... then try Rollmops, Surströmming, or Sushi, especially that tuna kind of Sushi! You'll love it--until you'll see the bill!

Tired of Sardines?

By —— Bio and Archives--January 14, 2019

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... then try Rollmops, Surströmming, or Sushi, especially that tuna kind of Sushi! You’ll love it—until you’ll see the bill!

As Fox News reported “Self-described Japanese ‘Tuna King’ Kiyoshi Kimura paid a record $3 million for a 612-pound (278-kilogram) Bluefin tuna at the first new year’s [2019] auction in Tokyo on Saturday.” After trimming the skin etc., what’s left of the fish must cost the “Tuna King” around $ 6,000 for a mere pound of edible tuna.

Tired of Sardines?

Screen shot of a Fox News video.


What’s Sushi?

You may wonder, what’s so special about “Sushi?”

Not wanting to offend the taste buds of my friends in Japan, let me quote the web’s irrefutable source of wisdom, AKA Wikipedia. It states: “Sushi [...] is a Japanese dish of prepared vinegared rice [...], usually with some sugar and salt, accompanying a variety of ingredients [...], such as [raw] seafood, vegetables, and occasionally tropical fruits. Styles of sushi and its presentation vary widely, but the one key ingredient is “sushi rice”, also referred to as Shari [...]. The term sushi is no longer used in its original context; it literally means “sour-tasting.”

Tuna is a prime ingredient of Sushi (after rice, I guess). It really must be elevating a connoisseur’s taste buds. Unfortunately, I’m not a member of that exalted club. Doesn’t everyone deserve a “piece of the pie?”—I must have had a poor upbringing.

So, let’s look at some other kinds of more or less raw fish dishes, like “Rollmops.”

What’s Rollmops?

Like Sushi, Rollmops, basically is also raw fish. Specifically it consists of rolled-up herring fillets in a special (white, milk-based ??) sauce.

Like Sushi, Rollmops is mostly an occasional hors d’oeuvre dish. If not mistaken, the Rollmops is a German delicacy. I’ve eaten it repeatedly. It’s okay, but not exactly my most favored food. Again, let me quote Wiki: Rollmops [...] are pickled herring fillets, rolled into a cylindrical shape, often around a savory filling.” Jars of Rollmops are also available at many deli stores for a few dollars.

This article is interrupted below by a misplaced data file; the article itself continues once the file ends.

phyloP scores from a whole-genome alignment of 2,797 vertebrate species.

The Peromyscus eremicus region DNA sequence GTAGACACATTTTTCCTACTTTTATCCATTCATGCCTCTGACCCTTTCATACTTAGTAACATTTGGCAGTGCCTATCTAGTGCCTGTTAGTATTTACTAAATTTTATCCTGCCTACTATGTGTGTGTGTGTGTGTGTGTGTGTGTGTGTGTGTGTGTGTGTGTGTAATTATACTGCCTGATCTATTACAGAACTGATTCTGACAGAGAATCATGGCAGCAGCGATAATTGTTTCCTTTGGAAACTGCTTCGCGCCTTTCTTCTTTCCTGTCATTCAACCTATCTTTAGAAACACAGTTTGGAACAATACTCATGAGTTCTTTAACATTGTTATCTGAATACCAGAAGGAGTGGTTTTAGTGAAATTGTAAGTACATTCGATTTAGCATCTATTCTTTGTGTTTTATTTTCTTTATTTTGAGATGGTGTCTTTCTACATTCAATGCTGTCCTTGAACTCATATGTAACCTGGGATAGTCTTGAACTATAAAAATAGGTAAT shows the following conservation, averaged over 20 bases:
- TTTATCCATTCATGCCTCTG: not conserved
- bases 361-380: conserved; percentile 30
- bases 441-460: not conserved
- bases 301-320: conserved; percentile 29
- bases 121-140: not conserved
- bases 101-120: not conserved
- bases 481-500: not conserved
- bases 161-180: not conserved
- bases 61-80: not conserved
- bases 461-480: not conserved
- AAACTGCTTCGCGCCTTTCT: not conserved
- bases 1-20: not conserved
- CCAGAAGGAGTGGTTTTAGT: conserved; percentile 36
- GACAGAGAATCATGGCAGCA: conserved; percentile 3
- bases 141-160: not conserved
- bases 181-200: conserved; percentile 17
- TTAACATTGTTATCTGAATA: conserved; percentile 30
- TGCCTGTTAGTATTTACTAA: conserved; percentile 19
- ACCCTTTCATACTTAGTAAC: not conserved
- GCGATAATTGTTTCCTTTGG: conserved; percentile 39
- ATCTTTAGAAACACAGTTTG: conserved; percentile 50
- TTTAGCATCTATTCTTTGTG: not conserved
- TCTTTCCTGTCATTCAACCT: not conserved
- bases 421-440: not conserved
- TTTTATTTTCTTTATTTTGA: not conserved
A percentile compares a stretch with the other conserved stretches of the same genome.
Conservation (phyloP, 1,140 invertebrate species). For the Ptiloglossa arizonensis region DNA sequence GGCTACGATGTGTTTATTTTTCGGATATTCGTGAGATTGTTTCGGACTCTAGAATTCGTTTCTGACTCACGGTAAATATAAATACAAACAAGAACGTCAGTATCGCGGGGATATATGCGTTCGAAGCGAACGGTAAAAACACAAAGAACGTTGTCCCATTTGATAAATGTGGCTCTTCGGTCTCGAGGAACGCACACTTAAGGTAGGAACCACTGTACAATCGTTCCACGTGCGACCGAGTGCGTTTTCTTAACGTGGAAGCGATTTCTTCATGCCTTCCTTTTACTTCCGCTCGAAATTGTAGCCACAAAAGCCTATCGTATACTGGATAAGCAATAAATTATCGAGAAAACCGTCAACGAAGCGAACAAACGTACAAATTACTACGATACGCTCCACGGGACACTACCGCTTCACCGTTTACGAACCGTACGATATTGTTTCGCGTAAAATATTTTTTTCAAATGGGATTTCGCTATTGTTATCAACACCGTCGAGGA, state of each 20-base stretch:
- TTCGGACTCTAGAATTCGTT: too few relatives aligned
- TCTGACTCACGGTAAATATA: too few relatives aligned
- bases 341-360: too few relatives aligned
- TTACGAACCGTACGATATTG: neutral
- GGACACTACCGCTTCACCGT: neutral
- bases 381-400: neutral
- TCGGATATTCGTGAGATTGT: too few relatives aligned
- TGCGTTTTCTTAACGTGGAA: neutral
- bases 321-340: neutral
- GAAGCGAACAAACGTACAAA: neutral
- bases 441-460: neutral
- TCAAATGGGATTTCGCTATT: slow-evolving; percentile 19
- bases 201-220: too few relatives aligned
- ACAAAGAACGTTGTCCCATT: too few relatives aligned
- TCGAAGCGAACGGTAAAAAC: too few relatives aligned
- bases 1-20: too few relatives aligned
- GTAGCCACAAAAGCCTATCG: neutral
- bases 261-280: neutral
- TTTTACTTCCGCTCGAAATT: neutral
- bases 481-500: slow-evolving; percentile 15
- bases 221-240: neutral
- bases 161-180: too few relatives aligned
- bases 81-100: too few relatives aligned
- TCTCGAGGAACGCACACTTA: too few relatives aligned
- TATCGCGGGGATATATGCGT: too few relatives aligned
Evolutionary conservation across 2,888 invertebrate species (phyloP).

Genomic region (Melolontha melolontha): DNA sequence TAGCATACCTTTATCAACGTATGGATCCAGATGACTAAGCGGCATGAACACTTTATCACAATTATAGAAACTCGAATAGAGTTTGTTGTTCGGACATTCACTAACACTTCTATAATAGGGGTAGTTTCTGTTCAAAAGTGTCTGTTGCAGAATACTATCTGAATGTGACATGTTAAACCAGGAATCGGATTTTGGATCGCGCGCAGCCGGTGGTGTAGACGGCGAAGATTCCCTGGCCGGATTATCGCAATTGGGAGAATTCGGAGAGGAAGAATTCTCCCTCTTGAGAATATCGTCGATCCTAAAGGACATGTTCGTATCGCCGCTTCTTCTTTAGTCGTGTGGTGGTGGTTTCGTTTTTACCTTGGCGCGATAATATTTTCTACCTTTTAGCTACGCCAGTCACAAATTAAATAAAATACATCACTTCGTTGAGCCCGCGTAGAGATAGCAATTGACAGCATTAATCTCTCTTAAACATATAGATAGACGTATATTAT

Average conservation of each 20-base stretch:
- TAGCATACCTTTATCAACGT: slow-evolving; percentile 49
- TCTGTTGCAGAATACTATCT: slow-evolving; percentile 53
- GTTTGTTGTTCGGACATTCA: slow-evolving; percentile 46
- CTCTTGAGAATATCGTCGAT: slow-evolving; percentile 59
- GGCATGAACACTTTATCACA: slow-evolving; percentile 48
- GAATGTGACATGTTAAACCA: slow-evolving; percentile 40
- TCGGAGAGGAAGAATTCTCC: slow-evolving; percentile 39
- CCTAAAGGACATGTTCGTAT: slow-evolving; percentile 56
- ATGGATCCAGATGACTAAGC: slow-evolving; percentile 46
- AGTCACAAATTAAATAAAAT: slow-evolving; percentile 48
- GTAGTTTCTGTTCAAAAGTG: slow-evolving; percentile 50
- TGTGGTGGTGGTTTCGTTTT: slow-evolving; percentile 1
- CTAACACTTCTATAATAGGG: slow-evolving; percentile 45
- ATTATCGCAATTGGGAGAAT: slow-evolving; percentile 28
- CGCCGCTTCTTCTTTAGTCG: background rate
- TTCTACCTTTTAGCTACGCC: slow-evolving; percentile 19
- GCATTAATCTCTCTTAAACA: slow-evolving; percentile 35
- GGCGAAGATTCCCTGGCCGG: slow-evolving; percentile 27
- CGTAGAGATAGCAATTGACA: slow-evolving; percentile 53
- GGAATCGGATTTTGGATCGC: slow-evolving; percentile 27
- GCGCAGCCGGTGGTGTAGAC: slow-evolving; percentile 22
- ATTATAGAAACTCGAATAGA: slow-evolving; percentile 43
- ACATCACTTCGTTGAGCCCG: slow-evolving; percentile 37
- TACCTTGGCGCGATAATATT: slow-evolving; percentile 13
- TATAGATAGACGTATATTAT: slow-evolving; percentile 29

Now, if you are really adventurous, you ought to try a Swedish delicacy, called “Surströmming.”

What’s Surströmming?

As far as I can reckon, it’s the same kind of herring that you find in Rollmops, however, it’s canned without any preservative. As a consequence, the stuff starts fermenting soon after the canning. That fermentation produces a lot of gas (primarily hydrogen sulfide and other foul-smelling sulfides) and builds up a substantial pressure inside the cans.

A bulging can of well fermented Swedish “Surströmming”


Only, when such cans are visibly bulging (from that fermentation pressure, see picture nearby) are the contents ready to be consumed. That time is normally in late August, when the Swedes enjoy the waning long days and warm temperatures that come with that season. Even then, a good bonfire is helpful to keep warm and relish a taste of Surstr√∂mming on some “Knaeckebrot,” a kind of thin and crisp waffle bread.

For your partaking in that tradition, there is just one important thing to remember: Make sure you open that can of Surströmming downwind from you! The escaping gas might not be what you cherish. However, the taste of the tin’s content is actually not bad, if I remember correctly, similar to that of sardines and herring.


Sardines are even smaller fish than herring. As you’ll likely know, they are widely available at grocery stores, packaged in small flat tins, at a price of roughly $6 per pound. They come either packaged in vegetable oil, or in tomato or another aqueous sauce. A brief sterilization step of the canned fish assures a long shelf life without fermentation or spoilage. Brief videos on the canning process can be found at here and elsewhere.

And what’s the best about sardines: they taste delicious, at least to me.

But if you prefer to spend $6,000 per pound for blue-finicky tuna, stop by the fish market in Tokyo!


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Dr. Klaus L.E. Kaiser -- Bio and Archives | Comments

Dr. Klaus L.E. Kaiser is author of CONVENIENT MYTHS, the green revolution – perceptions, politics, and facts Convenient Myths

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